Are Fathers Just DNA Donors?

I heard a famous Christian dad talk about his family last week, and he made the comment that they decided to primarily adopt children. And he said, “Because I didn’t feel like I needed to be the DNA donor for my kids. So we decided just to do mostly adoptions.” And man, it kind of hit me. It’s not the first time I’ve heard that. I’ve had multiple … I’ve heard multiple families that have opted for adoption, make this analogy that there is zero difference between adopting children and having biological children. And the way that they oftentimes reflect that is they just say, “Why should I care if it’s my DNA or not?” That’s the way that they talk about it. And I understand where that’s coming from.

But I think one of the things that that does, and I wanted to kind of get your reaction to this, Jeff, and maybe tease this out another layer, because this is something that … Because we don’t think about multi generational family any more, oftentimes we don’t think about the different stories that adoption and biological children bring into a family and both stories are beautiful, but it’s really important to understand the difference. And the difference isn’t just the flippant statement that you can or choose to or to not be a DNA donor.

So the stories, the way that I see this, play out like this. And a lot of this, you guys came from a lot of our friends have done adoptions, especially through the foster care system. And one of the things that is happening in the adoption world today is that there used to be a trend of just closed adoptions. Let’s not talk about it. You might find out if you run across some papers when you’re a teenager that you were adopted. Today, we do a lot more open adoptions. There’s a lot more conversation around why that decision was made and where you might’ve come from biologically.

And so I think that is so much more healthy, especially when we’re having this conversation around multi generational family. And so what a lot of the families that were around that are adopting kids are doing is they’re really talking to their kids in detail about their story, and they see as part of what their family is doing, particularly those who are adopting at a foster care is that they are beginning to … They’re really redeeming another family line while they’re integrating this child into their family. And so they’re pursuing grandparents from the adopted child’s biological family line, and they’re beginning to really tell those stories and collect those stories and think about those stories in the same way with their biological kids who are only related to that family line that they’re currently in. Then their story is just a little bit different.

And those that diversity, I think, is beautiful. And the story of adoption, you guys, is not something you see in the Hebrew scriptures. You see it really come out in beautiful ways in the new covenant. And Paul talks about how in the new covenant, those of us who are Gentiles have been adopted into Abraham’s family. And so we are now in God’s household and he talks about that in detail in Galatians, in so many beautiful ways. But if you are in the process of thinking about adopting kids and also having biological kids, instead of just saying, “It’s all one story, it’s all the same. I just happen to be a DNA donor.”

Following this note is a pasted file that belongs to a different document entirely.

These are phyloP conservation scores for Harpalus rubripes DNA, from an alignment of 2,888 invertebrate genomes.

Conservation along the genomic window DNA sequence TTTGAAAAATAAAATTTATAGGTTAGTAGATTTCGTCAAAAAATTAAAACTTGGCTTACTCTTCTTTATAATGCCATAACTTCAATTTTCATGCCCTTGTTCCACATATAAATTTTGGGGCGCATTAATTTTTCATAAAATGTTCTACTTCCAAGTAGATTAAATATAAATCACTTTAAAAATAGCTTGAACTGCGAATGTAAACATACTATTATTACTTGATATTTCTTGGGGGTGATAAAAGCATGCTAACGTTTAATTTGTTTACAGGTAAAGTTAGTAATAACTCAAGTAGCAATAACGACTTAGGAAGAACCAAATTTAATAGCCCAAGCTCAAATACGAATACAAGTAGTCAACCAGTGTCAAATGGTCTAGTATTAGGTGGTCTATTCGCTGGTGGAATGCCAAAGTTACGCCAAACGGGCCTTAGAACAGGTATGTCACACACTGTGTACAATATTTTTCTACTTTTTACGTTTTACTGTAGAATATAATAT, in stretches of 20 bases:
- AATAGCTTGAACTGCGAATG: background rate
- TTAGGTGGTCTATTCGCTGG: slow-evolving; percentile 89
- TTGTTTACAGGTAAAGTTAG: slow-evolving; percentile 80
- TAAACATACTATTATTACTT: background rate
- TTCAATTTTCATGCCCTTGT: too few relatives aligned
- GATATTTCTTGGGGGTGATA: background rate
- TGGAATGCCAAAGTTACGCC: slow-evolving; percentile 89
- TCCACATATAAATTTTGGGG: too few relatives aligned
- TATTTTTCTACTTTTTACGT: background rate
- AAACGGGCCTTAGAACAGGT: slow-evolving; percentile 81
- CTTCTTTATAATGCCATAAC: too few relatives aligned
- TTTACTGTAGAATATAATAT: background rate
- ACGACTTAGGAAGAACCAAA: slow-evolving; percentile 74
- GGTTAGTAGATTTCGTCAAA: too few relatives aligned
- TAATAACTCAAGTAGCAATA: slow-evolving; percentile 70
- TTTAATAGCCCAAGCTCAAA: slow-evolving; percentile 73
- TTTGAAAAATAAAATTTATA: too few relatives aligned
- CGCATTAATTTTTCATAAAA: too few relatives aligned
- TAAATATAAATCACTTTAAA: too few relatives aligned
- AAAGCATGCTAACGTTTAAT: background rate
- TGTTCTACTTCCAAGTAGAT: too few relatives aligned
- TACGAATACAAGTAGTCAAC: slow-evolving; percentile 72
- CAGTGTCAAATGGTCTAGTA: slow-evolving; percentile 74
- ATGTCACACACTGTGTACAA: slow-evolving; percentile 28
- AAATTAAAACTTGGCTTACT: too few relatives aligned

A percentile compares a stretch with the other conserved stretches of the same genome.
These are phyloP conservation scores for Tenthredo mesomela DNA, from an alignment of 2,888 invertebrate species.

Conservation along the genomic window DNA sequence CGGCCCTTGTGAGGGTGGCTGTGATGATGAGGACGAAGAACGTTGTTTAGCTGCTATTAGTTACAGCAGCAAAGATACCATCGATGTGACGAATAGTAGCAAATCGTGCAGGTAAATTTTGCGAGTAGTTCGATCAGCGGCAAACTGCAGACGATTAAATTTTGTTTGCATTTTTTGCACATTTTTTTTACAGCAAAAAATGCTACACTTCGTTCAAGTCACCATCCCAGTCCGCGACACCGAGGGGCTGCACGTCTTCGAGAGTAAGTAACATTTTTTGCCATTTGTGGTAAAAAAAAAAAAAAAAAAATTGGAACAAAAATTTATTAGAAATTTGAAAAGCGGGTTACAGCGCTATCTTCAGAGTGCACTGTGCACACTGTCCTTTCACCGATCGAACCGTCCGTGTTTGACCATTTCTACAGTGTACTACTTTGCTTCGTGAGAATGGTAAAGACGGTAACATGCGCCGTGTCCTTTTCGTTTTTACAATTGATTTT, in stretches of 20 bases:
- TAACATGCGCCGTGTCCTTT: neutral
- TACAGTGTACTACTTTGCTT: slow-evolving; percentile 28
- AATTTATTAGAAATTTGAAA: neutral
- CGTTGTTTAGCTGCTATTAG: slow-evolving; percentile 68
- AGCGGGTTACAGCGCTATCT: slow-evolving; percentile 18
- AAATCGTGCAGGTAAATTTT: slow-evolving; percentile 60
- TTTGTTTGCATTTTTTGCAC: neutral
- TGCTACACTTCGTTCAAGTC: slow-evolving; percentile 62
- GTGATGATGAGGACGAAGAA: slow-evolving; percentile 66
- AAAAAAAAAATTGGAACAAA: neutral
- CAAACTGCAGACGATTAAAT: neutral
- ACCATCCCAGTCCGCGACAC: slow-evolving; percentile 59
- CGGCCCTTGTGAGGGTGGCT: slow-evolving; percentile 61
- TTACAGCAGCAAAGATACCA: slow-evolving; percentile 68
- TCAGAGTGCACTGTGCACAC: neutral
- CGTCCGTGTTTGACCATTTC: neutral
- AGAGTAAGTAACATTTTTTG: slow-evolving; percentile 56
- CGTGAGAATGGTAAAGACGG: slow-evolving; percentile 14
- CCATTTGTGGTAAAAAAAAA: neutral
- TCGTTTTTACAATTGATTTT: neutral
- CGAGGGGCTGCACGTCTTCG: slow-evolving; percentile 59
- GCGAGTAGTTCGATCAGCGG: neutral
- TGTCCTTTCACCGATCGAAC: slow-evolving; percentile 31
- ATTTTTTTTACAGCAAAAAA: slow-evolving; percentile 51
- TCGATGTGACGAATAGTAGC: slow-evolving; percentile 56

In this case, but that kind of like kind of trying to eliminate the historic story, eliminate the multi generational family line that both children are coming from, and the fact that they’re coming from different multi generational family lines, that’s not helpful longterm, in my opinion. I think it’s better to acknowledge the diversity, to acknowledge the difference to talk about it as a family and to see that our family is redeeming families through adoption, and our family is continuing on this family line as well through our biological children. Those are different stories, they’re beautiful, and they’re integrated now into one blended family. And I think that that’s a great story. And it’s something that I think a lot of families Christian families are pursuing for good reason, but diminishing those stories I think is not as helpful. But Jeff, what are your thoughts about that?

Yeah, that’s what I was going to say. It’s kind of just sometimes good intentions, but it actually, in the long run can sometimes hurt the adopted kid of when you’re trying to eliminate subtly their story, by trying to think that like, “Oh, you’re so in the family.” It’s kind of saying, “I need to do that. We need to delete their story to make them feel so just a part of our family and welcome.” And they both can be true. They’re not mutually exclusive.

And yeah, story is so important. And I think especially kids who have been adopted and I’ve seen families who have done this well. They actually see a lot of fruit when you really engage with that kid’s story. Tell them the honest truth, tell them how good God is, tell them how he redeems, but tell him there’s also harsh realities in this world, and that at some level there was a harsh premise or something sad had to have happened. We can’t negate that for even the adoption to happen. That something … But yet there is blessing and goodness in it still. It’s the perfect picture of the gospel, and that’s why I think adoption is such a prominent phrase and such a prominent lens in which God uses for us in the scriptures, because it tells a particular story. And so I just say, tell that story, be honest with that story. And I think it actually can really reap a lot of huge rewards and blessing and fruit when you then start reconnecting to those lines that actually you’re not a part of, but maybe your kid is.

An adopted child can actually be a really interesting and beautiful conduit to merge different lines, to merge healing, to merge reconciliation. And that is where I see it be really, really powerful.

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